A recent study by the University of Göttingen shows that new plant breeding technologies – such as genetic engineering and gene editing – help to increase food production while being more environmentally friendly, reports Phys.Org. The results have been published in the journal Applied Economic Perspectives and Policy.
For the study, agricultural economist Professor Matin Qaim, from the University of Göttingen, evaluated 50 years’ worth of research from around the world.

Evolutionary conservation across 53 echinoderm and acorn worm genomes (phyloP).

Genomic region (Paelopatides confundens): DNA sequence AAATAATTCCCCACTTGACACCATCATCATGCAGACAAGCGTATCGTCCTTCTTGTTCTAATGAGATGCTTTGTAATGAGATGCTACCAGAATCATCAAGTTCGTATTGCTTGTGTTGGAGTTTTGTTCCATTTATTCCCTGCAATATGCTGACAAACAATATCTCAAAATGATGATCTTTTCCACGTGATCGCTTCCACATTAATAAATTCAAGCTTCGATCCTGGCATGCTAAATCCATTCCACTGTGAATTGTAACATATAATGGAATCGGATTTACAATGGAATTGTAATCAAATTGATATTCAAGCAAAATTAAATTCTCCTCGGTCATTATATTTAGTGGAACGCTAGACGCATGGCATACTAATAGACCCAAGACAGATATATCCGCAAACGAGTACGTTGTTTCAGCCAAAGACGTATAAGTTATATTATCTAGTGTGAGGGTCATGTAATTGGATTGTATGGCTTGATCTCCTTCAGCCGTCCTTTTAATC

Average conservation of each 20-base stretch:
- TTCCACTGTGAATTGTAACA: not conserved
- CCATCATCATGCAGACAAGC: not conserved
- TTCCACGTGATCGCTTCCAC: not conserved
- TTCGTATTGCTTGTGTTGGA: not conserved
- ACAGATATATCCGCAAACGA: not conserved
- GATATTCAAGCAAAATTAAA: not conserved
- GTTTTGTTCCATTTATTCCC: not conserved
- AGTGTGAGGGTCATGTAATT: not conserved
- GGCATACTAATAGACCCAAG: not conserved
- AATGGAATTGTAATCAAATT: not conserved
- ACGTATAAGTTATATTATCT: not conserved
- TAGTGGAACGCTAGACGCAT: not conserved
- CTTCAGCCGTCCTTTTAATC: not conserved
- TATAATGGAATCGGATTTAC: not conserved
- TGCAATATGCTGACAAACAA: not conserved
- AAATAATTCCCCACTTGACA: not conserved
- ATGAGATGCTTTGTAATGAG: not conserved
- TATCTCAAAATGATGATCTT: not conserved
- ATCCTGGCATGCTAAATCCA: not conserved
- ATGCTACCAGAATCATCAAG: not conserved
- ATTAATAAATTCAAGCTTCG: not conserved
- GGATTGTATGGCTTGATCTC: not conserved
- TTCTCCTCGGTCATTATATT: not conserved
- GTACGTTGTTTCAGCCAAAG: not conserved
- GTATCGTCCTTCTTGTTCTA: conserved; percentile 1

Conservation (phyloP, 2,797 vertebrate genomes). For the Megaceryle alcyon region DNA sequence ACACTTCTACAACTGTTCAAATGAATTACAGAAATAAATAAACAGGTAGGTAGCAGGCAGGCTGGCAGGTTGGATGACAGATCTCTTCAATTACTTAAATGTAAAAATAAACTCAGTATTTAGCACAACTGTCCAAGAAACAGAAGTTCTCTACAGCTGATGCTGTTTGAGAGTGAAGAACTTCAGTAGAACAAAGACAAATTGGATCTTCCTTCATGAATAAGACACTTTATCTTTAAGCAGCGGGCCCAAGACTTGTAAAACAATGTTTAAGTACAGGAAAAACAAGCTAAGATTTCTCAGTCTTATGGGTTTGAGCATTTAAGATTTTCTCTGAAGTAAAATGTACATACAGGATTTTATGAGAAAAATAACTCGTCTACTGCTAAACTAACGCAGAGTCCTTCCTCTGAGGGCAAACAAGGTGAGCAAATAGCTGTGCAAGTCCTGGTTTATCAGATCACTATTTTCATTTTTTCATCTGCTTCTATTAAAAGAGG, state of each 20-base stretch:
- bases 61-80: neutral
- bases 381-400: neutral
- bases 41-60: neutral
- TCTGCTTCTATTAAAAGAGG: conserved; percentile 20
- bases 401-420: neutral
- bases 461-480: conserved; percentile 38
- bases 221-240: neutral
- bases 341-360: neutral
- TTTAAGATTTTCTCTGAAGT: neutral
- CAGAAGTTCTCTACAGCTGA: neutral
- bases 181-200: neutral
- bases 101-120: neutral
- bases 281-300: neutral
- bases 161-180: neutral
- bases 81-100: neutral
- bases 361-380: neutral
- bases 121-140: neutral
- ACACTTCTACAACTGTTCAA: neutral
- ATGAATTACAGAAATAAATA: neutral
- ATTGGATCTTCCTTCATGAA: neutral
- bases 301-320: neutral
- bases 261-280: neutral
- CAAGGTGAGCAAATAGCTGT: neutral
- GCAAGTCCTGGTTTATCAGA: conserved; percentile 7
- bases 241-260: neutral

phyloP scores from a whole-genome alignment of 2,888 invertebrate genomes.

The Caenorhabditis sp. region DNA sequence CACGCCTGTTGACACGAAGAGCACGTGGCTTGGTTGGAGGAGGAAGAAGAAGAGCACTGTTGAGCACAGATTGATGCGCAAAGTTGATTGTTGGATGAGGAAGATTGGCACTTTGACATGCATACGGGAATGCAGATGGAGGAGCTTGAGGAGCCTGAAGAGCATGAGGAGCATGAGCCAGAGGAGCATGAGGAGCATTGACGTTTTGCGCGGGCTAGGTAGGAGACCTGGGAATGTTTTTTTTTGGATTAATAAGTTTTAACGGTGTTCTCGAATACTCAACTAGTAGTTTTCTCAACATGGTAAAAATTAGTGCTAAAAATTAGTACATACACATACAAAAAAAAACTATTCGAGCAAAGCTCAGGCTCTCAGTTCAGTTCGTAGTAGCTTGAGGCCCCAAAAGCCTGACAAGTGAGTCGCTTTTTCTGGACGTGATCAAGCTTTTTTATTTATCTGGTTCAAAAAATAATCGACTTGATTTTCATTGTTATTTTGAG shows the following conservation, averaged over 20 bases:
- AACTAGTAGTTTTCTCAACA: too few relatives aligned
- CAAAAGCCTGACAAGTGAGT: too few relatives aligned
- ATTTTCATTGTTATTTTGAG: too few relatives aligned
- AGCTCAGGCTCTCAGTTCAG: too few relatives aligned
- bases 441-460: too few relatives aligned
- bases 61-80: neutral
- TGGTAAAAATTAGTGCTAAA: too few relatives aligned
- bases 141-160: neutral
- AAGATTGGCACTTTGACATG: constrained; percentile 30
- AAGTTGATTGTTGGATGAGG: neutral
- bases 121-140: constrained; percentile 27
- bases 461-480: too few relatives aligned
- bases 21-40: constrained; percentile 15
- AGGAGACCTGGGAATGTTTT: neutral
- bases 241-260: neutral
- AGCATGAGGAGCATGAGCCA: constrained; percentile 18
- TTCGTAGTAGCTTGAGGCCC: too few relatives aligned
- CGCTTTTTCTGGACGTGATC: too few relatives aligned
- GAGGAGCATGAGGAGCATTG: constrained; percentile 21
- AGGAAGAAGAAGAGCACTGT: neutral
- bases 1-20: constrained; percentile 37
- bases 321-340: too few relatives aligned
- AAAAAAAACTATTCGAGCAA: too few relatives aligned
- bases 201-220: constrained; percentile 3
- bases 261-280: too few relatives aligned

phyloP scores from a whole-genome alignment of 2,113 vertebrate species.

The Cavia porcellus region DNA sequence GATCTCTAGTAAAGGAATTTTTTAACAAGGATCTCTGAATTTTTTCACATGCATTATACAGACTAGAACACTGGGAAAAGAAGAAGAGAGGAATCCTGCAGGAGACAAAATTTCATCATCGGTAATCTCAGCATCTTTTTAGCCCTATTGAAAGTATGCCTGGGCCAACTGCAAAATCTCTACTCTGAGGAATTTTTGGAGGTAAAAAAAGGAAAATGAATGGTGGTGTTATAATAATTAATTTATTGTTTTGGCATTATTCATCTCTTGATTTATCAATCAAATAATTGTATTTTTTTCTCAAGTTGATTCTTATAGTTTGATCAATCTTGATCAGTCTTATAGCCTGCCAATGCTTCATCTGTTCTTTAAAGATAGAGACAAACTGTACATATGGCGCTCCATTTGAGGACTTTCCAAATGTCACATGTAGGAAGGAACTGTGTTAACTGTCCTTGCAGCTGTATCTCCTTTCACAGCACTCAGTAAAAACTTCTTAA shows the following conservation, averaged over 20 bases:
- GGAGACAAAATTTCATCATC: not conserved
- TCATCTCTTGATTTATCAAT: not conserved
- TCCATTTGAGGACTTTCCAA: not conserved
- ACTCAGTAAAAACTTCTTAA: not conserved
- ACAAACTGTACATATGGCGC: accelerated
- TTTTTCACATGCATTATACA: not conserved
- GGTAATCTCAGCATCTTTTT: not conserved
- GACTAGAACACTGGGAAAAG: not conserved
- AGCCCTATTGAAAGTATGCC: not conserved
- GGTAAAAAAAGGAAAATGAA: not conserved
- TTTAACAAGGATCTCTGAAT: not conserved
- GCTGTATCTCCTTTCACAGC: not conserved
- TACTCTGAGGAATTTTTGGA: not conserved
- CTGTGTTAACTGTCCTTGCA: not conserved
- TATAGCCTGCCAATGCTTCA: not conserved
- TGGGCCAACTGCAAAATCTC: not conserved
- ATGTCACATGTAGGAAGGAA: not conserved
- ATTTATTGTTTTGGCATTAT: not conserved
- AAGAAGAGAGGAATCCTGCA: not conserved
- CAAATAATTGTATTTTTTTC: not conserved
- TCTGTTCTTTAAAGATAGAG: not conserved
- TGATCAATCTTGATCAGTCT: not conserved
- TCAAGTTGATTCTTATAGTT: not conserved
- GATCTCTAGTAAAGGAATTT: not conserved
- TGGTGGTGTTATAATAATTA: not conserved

“Cereals are cheap sources of calories, which explains why hunger has been significantly reduced in recent decades,” explains Qaim.
“Unfortunately, the Green Revolution was less successful in combating widespread micronutrient deficiency. This requires a more balanced diet and more diversity in agricultural production with more beans, vegetables, fruit and other locally adapted species.”